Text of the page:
The best thing about Finney? While all this philosophical stuff is true of his writing, and you can find loads of symbolism and commentary in his work if you look for it, it’s also just entertaining as all get out. I feel that his writing, in fact, emulates the very thing he writes about—the style he uses, that level of imagination, quality, and intelligence, should be present in more novels written today. He’s fun, he’s family-friendly, he’s just a great storyteller.

Not to mention, his modes of time travel are about the most interesting ever conceived, outside of, perhaps, a flying DeLorean.

Top recommendations: About Time: 12 Short Stories; Time and Again; From Time To Time, all available at bookstores and online retailers.

What’s your Finney Fave? Share it in the comments, please!

Ten Seasons, Ten Reasons (Part 2)

*Potential Spoilers*

Welcome to Part 2 of Ten Seasons, Ten Reasons (to watch Beverly Hills, 90210 all over again). If you haven’t read Part 1, click here to see the first five reasons why I think this is a series worth revisiting. But if you’re ready for more, then here it is, home skillets.

6. Light & Fluffy . . . or not.

Maybe I’m weird (okay, I’m definitely weird), but while I can appreciate some true grit here and there in my entertainment, usually if I’m kicking back, I want to do just that. I like entertainment as a relief from reality, not an exact replica of it. I don’t want to feel lousy, or uncomfortable. I don’t want to be distracted by a thin storyline built on a minefield of F-bombs. I’m no prude or saint, and I love writing that can be dramatic and that makes me think or see things from a different perspective. But the most effective way to do that is not to show the worst of humanity in all its realistic glory, but to show the story in some way that combines new ideas, humor, and drama with that all-important ingredient: relatability.

90210 addressed serious issues of the day from race relations to abuse to income inequality to cutting (“Skin Deep,” S:8, E:28) to payola (“Making Amends,” S:8, E:23). But we also had the Beverly Beat tabloid. Andrea picking winning horses with Nat at the track (“And Baby Makes Five,” S:2, E:22). Dylan and Brenda trying to find more cultural interests (“My Desperate Valentine,” S:2, E:16). Sometimes the storylines got too silly, sure, like delving into Dylan’s past life or Val’s hijinks with Jonesy, but I’ll take that any day over a dirge of thinly veiled realism. The most important part? All of this was against a backdrop of teens/20-somethings just trying to make it through life. And who can’t relate to that?

7. It’s a Family Thing

Along the lines of Reason #6, did you ever sit down to watch a show with your family, and then five minutes in want to crawl under a couch because the subject matter is sort of the last thing in the world you want to witness with blood relatives? Thing is, though, the “too much reality” problem has a more serious consequence than just embarrassment. It’s a way to lose potential teaching moments, be they with a teenager or your 40-year-old brother who’s stuck in his stubborn ways.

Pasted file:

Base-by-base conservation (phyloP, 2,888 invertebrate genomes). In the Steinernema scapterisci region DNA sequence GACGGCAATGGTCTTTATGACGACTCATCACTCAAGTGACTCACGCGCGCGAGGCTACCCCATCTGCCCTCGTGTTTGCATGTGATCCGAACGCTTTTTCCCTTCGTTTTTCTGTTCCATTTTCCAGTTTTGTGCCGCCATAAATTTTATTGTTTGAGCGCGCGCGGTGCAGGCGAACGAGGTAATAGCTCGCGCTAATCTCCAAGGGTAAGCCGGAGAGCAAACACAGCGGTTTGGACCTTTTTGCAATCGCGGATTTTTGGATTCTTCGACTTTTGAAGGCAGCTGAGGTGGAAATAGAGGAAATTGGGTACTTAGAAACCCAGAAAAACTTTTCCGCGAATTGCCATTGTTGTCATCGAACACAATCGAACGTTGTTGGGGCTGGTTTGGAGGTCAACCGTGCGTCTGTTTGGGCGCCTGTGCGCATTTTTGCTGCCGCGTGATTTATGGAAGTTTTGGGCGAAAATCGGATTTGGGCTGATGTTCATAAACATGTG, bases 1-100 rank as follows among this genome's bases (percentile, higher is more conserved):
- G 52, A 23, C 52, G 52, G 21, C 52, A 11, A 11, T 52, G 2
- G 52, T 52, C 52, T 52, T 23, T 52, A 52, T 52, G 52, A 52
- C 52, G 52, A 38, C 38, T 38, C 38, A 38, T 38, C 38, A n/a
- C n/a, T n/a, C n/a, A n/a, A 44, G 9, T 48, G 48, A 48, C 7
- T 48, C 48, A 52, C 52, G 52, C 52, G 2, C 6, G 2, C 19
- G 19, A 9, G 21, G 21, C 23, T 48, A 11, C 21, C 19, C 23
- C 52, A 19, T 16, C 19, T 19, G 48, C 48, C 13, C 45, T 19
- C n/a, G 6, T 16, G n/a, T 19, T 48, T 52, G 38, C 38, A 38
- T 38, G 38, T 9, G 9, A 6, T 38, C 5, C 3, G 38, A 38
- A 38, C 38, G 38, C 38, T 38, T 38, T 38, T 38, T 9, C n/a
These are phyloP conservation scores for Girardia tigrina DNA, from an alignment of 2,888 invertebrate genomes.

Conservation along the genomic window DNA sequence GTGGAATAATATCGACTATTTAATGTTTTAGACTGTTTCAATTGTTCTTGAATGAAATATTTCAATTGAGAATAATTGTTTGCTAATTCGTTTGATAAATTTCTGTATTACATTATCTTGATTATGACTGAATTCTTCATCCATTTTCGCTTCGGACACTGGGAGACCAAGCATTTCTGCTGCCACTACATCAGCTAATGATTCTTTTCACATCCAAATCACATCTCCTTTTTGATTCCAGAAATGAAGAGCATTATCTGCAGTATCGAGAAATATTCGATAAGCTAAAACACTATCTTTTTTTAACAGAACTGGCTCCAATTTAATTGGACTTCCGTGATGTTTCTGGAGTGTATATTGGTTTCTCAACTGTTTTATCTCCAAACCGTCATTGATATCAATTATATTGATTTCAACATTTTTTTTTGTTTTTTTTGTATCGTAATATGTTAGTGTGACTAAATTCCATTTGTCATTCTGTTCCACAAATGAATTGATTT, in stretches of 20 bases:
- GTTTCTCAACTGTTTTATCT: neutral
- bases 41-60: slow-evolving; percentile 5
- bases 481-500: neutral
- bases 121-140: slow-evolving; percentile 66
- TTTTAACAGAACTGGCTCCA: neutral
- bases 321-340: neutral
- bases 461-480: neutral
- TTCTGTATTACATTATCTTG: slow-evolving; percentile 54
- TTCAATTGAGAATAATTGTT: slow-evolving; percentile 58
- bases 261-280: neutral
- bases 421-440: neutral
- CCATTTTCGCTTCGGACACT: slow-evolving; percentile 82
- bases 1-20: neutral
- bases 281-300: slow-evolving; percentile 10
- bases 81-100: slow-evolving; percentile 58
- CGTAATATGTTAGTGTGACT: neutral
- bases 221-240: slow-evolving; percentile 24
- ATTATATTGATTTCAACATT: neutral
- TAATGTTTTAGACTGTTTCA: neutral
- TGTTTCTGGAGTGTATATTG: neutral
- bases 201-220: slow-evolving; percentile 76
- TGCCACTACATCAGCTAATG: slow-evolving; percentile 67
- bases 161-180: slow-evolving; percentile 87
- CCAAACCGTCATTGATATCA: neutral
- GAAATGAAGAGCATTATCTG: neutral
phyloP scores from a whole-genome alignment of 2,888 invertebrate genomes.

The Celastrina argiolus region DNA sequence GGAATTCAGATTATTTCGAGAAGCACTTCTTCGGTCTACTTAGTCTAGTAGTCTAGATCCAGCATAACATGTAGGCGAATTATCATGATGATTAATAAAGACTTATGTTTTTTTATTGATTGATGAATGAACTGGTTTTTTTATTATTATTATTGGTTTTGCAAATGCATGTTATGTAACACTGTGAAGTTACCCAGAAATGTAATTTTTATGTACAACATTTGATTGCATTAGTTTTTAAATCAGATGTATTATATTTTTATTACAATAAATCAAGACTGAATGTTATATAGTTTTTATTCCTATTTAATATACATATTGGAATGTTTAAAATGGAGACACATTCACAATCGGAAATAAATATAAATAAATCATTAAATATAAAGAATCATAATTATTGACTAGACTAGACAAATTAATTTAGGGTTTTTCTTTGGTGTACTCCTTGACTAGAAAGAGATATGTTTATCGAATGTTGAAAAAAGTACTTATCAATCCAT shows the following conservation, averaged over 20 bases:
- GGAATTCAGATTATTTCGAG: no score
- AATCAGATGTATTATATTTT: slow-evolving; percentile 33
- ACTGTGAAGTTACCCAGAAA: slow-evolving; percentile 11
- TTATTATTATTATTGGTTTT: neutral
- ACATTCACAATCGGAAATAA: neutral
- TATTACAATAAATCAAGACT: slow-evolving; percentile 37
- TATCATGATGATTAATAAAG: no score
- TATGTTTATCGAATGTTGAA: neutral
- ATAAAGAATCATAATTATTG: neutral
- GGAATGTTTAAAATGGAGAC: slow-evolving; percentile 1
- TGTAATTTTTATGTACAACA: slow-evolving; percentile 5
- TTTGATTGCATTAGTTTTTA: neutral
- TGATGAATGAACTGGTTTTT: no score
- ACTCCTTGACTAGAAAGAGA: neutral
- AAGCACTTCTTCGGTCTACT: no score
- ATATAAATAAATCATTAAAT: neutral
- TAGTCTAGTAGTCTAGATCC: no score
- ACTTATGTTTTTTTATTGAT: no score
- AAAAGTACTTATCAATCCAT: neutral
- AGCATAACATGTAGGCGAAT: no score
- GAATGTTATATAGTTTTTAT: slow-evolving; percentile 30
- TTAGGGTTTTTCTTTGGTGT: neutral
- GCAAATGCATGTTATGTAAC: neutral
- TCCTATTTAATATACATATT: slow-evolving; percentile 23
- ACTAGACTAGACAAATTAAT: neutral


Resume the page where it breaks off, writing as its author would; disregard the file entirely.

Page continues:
The best way to get the whole family talking about issues is to make them comfortable enough to bring them into the fold in the first place. Again and again in 90210, sex is one major theme that’s handled deftly. A kid can’t talk to her parents about sex unless everyone is in the room, and that won’t happen if the story is interrupted for five minutes of soft-core porn (this was handled well with Brenda and Dylan in “Spring Dance,” S:1, E:21). Now, yes, 90210 was a network show in the 90s. You were never going to see Game of Thrones-level sex anyway. But part of what the writers wanted to do, especially early on, was create opportunities for parents and teens to talk. As the series went on, that focus changed to create opportunities for people to talk about a myriad of controversial issues. They recognized that if a viewer’s uncomfortable at getting reality shoved in his face, whether that reality is graphic sex/violence or a controversial opinion, he’s changing the channel. If, however, a story handles the same subject matter deftly, it can change minds and hearts.

8. The Biggest Characters, Literally

I love the show Smallville, really all things Superman, but it slayed me when Lana Lang ran a coffee shop while still supposedly in high school. I don’t think anyone ever went to class in that show. Whole storylines of 90210 revolved around the high school (West Beverly) and college (California University). The institutions themselves were treated as characters, many times informing a plotline, rather than serving as inconvenient scenery. “Higher Education” (S:1, E:6) was an early example of this, where grading curves and the pressure for students to perform go under the microscope. The power of authority figures comes back again at CU, in “Violated” (S:6, E:7) when Val’s marketing professor gives her a D on a midterm for not sleeping with him. But in virtually every episode until college graduation, the writers never lose sight that these are kids/young adults, and school is a huge part of that. The great thing about doing this is that school and our formative years are celebrated, or at least given some modicum of validation as a unique period in life. In turn, this validates young viewers who happen to be going through that period. We expect our kids to grow up too fast as it is. Why can’t we portray them enjoying/dealing with school before shoving them out into the “real world”?

9. Coats of Many Colors

While, as I’ve talked about in this post, 90210 took on its fair share of issues, never did it confuse “issue” with “character.” One of the ways 90210 successfully took on issues was by way of human nature, all sides of it, without judgment. The show let viewers get to know the characters by representing their whole personality, not exploiting one facet. Donna has a learning disability (“April Is the Cruelest Month,” S:1, E:19), becomes a fashion designer, and steals drugs when she becomes an addict (“The Girl Who Cried Wolf,” S:8, E:21). Brandon has a gambling problem (culminating in “Duke’s Bad Boy,” S:3, E:23), is usually the Boy Scout of the show and class president at CU, and beds his professor’s wife (“Otherwise Engaged,” S:4, E:9). We’re human, no matter who we are. We make mistakes. Sometimes, our intentions and decisions are great. And, sometimes, though our intentions are good, our methods are wrong. And sometimes even our intentions aren’t much more than self-serving.